• According to another aspect of the present invention, the air controller may also provide directions to the WAP that causes the WAP to alter the transmission power of the first radio. According to still other aspect of the present invention, the air controller provides directions to the WAP that causes the WAP to alter the channels upon which the first radio operates. In altering the channels of operation of the first radio, the processor may direct the first radio to operate on a reserved set of channels that are available to the first radio. As is generally known, in a WLAN that operates according to particular operating protocol standard, e.g.; IEEE 802.11([0011] b), a plurality of channels are allocated for operation within the WLAN.
  • According to the present invention, some channels may be reserved to service particular types of communications, e.g., Voice over Internet Protocol (VoIP) communications serviced by the WLAN, data communications required to meet a Quality of Service (QoS) requirement, etc. In such cases, a reserved set of channels is employed so that the WLAN will provide a service level that is sufficient to support the VoIP voice communication or QoS guaranteed data communication. Further, the reserved set of channels may service a virtual local area network within the WLAN service area. [0012]
  • In a particular operation according to the present invention, the air controller coordinates the operation of each of the plurality of WAPs of the WLAN. In coordinating the operation of the plurality of WAPs, the air controller controls the directional antennas of each of the plurality of WAPs. In another operation, the air controller coordinates the operation, e.g., transmit power and/or channelization, of the first radios of one or more of the plurality of WAPs. In other embodiments, the WAPs coordinate the operation of their own first radios based upon the non-participatory WAP data. Coordination of operation may include altering the transmit power of the first radios of each of the plurality of WAPs, altering channel usage, etc. By managing each of the plurality of WAPs, the air controller controls the service areas provided by each of the plurality of WAPs. Controlling the service area of the plurality of WAPs is particularly important in ensuring that wireless terminal load is distributed across the plurality of WAPs. Further, by controlling at least one of the gain pattern of the directional antennas of the plurality of WAPs and the transmit power of coupled first radios, the air controller reduces interference among the plurality of WAPs and increases WLAN performance. [0013]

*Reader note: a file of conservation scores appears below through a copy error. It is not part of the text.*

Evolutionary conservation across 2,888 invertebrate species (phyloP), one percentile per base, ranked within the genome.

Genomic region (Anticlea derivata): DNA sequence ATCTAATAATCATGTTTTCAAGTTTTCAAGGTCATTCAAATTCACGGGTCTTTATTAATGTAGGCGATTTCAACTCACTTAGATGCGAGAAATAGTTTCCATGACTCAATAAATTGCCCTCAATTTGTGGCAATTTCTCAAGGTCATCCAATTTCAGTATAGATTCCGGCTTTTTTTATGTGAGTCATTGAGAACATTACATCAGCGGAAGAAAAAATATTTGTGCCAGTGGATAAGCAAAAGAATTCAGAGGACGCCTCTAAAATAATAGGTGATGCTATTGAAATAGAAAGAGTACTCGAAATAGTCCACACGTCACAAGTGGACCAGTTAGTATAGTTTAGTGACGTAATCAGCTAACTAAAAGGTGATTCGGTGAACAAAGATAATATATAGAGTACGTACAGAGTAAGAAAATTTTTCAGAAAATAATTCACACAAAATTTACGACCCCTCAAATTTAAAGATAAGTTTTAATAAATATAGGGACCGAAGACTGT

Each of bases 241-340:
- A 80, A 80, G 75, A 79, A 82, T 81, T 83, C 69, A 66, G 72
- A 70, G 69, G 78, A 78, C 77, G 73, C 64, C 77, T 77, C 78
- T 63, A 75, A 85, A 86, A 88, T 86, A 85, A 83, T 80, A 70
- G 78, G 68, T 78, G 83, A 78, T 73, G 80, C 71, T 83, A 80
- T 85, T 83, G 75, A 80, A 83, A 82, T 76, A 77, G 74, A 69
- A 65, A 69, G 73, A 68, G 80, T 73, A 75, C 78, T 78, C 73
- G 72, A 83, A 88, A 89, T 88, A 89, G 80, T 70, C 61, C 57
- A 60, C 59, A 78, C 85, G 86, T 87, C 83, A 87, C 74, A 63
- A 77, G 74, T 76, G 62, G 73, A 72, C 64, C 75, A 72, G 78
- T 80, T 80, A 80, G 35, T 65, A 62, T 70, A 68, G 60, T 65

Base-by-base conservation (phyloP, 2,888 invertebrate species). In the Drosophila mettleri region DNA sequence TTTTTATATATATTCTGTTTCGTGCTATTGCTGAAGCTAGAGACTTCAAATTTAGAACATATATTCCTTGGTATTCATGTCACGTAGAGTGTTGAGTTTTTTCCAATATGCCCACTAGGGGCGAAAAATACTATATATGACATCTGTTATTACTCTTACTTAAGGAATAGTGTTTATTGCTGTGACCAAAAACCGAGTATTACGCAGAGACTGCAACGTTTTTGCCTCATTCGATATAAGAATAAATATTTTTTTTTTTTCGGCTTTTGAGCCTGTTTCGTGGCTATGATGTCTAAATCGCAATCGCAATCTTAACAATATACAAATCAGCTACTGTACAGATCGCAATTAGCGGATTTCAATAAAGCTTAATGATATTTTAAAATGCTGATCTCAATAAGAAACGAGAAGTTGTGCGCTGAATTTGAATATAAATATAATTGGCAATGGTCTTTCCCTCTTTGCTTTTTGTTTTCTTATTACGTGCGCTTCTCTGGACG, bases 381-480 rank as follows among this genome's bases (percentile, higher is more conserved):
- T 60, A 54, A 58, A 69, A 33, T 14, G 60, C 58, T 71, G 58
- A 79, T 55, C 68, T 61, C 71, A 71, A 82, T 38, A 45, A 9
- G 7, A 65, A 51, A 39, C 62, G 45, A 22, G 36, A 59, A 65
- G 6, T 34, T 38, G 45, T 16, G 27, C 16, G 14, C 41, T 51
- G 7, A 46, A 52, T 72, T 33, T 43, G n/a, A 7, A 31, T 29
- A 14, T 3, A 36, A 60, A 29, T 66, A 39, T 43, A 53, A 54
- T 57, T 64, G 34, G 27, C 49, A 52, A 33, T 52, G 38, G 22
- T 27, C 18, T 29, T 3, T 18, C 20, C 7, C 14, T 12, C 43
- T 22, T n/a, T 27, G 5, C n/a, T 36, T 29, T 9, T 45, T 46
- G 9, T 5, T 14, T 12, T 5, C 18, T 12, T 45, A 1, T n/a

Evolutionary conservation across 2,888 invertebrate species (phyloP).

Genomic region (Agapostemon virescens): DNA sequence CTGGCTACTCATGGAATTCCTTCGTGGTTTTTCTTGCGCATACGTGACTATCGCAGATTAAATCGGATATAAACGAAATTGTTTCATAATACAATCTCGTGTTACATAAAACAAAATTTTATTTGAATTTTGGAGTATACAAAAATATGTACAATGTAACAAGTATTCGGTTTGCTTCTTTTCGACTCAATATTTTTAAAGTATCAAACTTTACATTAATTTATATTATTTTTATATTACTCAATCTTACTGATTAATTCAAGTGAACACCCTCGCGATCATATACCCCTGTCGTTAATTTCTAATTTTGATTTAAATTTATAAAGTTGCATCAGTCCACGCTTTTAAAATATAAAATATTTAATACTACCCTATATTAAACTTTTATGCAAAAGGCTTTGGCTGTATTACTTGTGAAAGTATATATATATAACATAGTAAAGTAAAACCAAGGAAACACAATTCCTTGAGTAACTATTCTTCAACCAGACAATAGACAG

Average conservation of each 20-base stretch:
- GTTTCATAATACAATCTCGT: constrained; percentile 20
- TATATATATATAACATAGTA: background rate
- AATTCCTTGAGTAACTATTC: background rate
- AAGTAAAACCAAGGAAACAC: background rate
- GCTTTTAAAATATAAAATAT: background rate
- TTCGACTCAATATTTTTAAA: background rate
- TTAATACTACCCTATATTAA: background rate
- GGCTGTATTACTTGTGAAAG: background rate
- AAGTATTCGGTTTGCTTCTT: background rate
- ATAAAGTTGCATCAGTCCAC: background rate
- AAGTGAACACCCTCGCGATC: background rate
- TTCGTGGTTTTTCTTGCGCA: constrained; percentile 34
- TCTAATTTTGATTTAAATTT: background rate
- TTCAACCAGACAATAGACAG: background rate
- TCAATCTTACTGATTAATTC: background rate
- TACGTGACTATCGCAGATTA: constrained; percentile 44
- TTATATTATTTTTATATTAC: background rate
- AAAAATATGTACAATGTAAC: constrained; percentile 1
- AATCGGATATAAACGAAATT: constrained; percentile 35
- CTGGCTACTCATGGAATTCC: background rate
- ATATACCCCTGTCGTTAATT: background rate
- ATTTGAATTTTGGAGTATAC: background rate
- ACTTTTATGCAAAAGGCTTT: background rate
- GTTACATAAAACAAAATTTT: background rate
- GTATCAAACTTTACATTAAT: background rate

• The WAP operational reports may also include participatory WAP data, i.e., information regarding communications serviced by a respective WAP. The participatory WAP data may include received carrier signal strengths, carrier to interference ratios, byte error rates, dropped link occurrences, and channel utilization for communications with serviced wireless terminals. Each of these types of participatory WAP data indicates the relative quality of the communication link between the WAP and one or more serviced wireless terminals. The non-participatory WAP data, on the other hand, includes information relating to potentially all wireless terminals serviced by the WLAN. The non-participatory WAP data, however, can only characterize the information it receives and may include received carrier signal strengths, carrier interference ratios, and channel utilizations for the plurality transmissions it monitors. Because the second radio listens to wireless terminals that are not serviced by the first radio of the WAP collecting the non-participatory WAP data, the non-participatory WAP data is of great importance. Such is the case because transmissions received at a first WAP that are serviced by a second WAP produce interference at the first WAP. Thus, it is advantageous to at least one of control the gain of the directional antenna and transmission power of the first radio of the first Atty. Docket No. BP [0014] 2488 WAP to reduce interference at the second WAP, and vice versa. In some operations, the non-participatory WAP data may include data based upon transmissions from other WAPs.